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The damage from losing international tourism has revealed a major weakness in Thailand's overall tourism strategy, with Covid-19 closing borders for more than a year. The disproportionate dependence on foreign tourists and lack of attention to domestic tourism has ravaged the industry and the national economy, with tourism contributing to up to 18 per cent of the country's GDP.
Thailand had a booming international tourist market, with up to 40 million travellers arriving each year and spending trillions of baht. But, many fear now that it was to the detriment of a healthy domestic tourism market. While tourism contributed 14.2 per cent to 18.2 per cent of GDP each year, domestic travellers made up only 5.3 per cent to 6.39 per cent of the total, while international tourism generally made up 11 per cent or more.
Due to Covid-19, once lively resort towns and tourism hubs are ghost towns, with 80 per cent to 90 per cent of hotels, hotels, bars, walking streets, and other tourist-related businesses shuttered. The National Economic and Social Development Council downgraded their travel estimate to only 500,000 foreign visitors or less than 2% of Thailand's figures. They are forecast to bring in 150 billion baht, a fraction of the 480 billion baht in domestic tourism last year.
Thailand has spent the last four months falling all over itself trying to get a cohesive international reopening plan while failing to vaccinate enough of the local people in time to reopen safely by July 1. Other countries have recognized the pros and cons of closed borders and focused much more intently on growing sustainable domestic tourism. Thais take an average of three domestic trips a year, compared to five in Taiwan, while countries like Taiwan with more attention to domestic travel average 5.
Thailand could take from China, which has embraced its closed border by creating unique incentives to get people to travel and spend. People have been encouraged to travel around the country to collect and spend their money on tech-savvy innovations like localized digital vouchers and the distribution of stimulus money only available from ATMs in locations targeted for tourism growth. Model cities that emulate foreign tourist attractions, as well as luxury tourism draw like making Hainan Island a high-end duty-free shopping destination, are drawing crowds.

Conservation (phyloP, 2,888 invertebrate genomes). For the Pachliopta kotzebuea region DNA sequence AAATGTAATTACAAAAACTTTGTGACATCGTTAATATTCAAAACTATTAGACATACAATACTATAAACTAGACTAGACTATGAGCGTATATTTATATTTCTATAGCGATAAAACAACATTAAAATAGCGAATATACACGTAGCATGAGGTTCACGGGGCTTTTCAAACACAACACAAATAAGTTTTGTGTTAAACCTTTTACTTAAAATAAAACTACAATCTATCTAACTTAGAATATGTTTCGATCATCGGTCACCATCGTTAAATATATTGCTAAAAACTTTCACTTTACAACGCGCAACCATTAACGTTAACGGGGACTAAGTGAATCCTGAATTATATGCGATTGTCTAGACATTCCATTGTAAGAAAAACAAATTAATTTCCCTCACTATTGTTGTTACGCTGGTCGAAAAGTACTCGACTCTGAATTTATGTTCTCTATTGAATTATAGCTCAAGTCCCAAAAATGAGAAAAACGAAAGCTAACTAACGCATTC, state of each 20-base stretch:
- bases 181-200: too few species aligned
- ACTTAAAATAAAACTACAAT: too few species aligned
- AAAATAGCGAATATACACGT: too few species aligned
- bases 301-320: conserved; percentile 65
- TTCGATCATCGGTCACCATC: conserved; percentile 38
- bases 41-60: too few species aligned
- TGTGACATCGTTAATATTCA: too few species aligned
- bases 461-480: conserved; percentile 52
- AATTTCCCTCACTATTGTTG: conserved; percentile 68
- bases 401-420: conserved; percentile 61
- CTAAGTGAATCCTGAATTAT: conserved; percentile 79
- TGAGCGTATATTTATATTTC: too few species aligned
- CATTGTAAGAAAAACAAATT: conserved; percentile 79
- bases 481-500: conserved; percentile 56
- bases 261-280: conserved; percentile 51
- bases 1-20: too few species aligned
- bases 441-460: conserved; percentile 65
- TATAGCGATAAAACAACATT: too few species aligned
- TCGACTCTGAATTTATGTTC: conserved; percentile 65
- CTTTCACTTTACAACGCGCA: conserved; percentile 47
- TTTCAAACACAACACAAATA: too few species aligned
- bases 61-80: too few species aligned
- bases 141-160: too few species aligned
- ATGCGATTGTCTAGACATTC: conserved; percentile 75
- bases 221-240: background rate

But, instead of catering to a captive domestic tourism market, Thailand is laser-focused on getting those big foreign spenders over the border, missing opportunities, and overlooking growing problems. Vaccination has been delayed, and locals will not be inoculated yet, let alone achieving herd immunity in Thailand’s tourism sandbox destinations. And there's no guarantee that when the international tourism tap is turned on, it will result in a flood-out of travellers and not a trickle.
Locals may consider incoming tourists, and domestic travellers may avoid destinations that open the border further damaging the tourism economy. Thai people with means may also opt for international travel themselves, abandoning Thai destinations. Many domestic travellers already express frustration restrictions at provincial entry points for Covid-19 safety and also the general inconvenience and extra expenses of Covid-19 testing and pandemic travel.
For years, Thailand's international tourist influx has accounted for two-thirds of the tourism sector, with domestic tourists often neglected, digging a hole that the country is still struggling to address now that the pandemic has made it vital. With no guarantee of international tourism roaring return to pre-pandemic levels, Thailand's Tourism Authority is aiming for 1.2 trillion baht in domestic travel by 2022, nearly matching the 1.3 trillion baht target for international tourism. But is it too little too late to try to focus their tourism efforts fast enough to recover? Has that ship already sailed while planes aren't flying?